EarlySee: Autism Screening in Infancy and Toddlerhood using Smartphones

Project Description:

Background: Autism is a neurodevelopmental disorder, and 1.5% of children (one out 68 children) in the United States are diagnosed with autism yearly. The current screening for autism highly depends on the subjective judgment of parents and primary medical doctors. Specifically, screening for autism relies solely on observations conducted during a routine well visit, and the so-called "wait and watching" screening convention often results in a 9-24 month delay in pursuing an autism diagnostic assessment. It is an urgent demand to eliminate the current approach of “watch and wait” and move toward a rapid, precise, and objective screening method for autism. Goal: this project is to develop such a cost-effective, widely-accessible, and quantitative tool, i.e., a smartphone app called EarlySee, through multi-dimensional analysis (e.g., face expression, gaze, etc), which enables (a) a time-efficient screening (i.e., a 40-second process), (b) shortening the amount of time necessary to receive a diagnosis, (c) providing a more natural screening environment for children and (d) beginning early intervention services of autism. This transformative screening solution of autism is expected to promote timely diagnosis and intervention for autism, which enables that children with autism can gain significantly better progress and eventually become indistinguishable from same-aged peers with typical development. EarlySee can provide the risk estimation of Autism towards children as young as 12 months old.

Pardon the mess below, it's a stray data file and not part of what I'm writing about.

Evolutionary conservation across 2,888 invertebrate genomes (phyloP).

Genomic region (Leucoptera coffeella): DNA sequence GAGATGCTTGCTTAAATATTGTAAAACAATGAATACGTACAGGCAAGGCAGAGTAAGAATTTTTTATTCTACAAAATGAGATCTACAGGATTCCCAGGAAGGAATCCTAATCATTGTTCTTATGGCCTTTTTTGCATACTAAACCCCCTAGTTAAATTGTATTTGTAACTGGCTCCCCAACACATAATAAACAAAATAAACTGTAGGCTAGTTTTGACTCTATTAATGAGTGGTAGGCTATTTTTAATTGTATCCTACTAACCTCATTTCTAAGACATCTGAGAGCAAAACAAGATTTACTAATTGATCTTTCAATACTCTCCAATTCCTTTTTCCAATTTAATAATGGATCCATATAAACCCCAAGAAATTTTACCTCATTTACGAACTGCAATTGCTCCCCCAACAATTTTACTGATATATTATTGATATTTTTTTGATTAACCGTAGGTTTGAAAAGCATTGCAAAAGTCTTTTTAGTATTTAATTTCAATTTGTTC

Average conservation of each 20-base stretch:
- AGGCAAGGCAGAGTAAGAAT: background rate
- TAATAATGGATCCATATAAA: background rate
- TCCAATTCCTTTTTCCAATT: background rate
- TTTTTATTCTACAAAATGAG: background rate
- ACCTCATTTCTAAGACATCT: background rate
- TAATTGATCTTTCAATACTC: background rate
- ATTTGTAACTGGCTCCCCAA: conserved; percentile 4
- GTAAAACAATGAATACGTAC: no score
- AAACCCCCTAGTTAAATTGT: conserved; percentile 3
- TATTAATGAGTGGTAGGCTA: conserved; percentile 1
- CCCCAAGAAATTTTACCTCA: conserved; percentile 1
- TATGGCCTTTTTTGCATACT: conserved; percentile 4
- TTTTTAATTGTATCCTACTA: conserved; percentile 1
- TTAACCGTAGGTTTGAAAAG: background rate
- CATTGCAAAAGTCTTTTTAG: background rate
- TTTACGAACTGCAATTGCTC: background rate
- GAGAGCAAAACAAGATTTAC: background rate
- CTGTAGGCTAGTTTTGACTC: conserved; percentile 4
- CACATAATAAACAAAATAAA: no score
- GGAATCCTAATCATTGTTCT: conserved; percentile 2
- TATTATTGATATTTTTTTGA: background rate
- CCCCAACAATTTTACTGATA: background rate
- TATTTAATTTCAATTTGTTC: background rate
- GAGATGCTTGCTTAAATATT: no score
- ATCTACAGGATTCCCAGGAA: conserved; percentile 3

EarlySee User Privacy Policy: detailed link

Disclaimer: The EarlySee Project was launched since March 2014. The team didn't receive any grant support, and the project is supported by a group of passionate researchers who wants to promote the childhood mental health.

Updates & News:

  • 2018/04 EarlySee is reported by multiple high-impact international media, including CNN, Fox8 and ACM's News.
  • 2018/04 [The new version is updated on April 4th] The android app of EarlySee is ready to use on April 2nd, World Autism Awareness Day. See the news [link]. If you want to screen your child, please find the EarlySee app in Google Play Store. We will launch the iOS version soon.
  • 2018/02 The android app of EarlySee will be launched around early April, 2018.
  • 2017/04 The EarlySee project is selected as one of the finalists (8 out of 130+) in Global Vodafone Wireless Innovation Competition. [link]
  • 2016/11 The EarlySee technology is in the news. [link]


    Wenyao Xu (PI) - contact: wenyaoxu@buffalo.edu

    Chen Song (Ph.D. student)

    Matthew Stafford (UG student)

    Kun Woo Cho (UG student)

    Tri Vu (UG student)


    Dr. Michelle Hartley-McAndrew, Women and Children Hospital of Buffalo, USA (2014 - 2017)

    Dr. Kathy Doody, Buffalo State University, USA (2014 - 2017)

    Dr. Feng Lin, University of Colorado, Denver (2015 - present)

    Sennotech Group (创感科技), China (link) (2017 - present)

    Related Publications:

  • [3] Tri Vu, Hoan Duc Tran, Kun Woo Cho, Chen Song, Feng Lin, Michelle Hartley-McAndrew, Kathy Doody, Chang Wen Chen, Wenyao Xu, "Efficient and Effective Visual Stimuli Design for Quantitative Autism Screening: An Exploratory Study", IEEE International Conference on Biomedical and Health Informatics (BHI'17), Orlando, Florida, February 2017
  • [2] Chen Song, Aosen Wang, Kathy Ralabate Doody, Michelle Hartley-McAndrew, Jana Mertz, Feng Lin, Wenyao Xu, "A Comparative Study of Social Scene Parsing Strategies between Children with and without Autism Spectrum Disorder", North American Journal of Medical Sciences (NAJMS), Volume 9, Number 3, July 2016, Pages 96 - 103
  • [1] Kun Woo Cho, Feng Lin, Chen Song, Xiaowei Xu, Michelle Hartley-McAndrew, Kathy Doody, Wenyao Xu, "Gaze-Wasserstein: A Quantitative Screening Approach to Autism Spectrum Disorder", IEEE Annual Wireless Health Conference (WH'16), Bethesda, MD, October 2016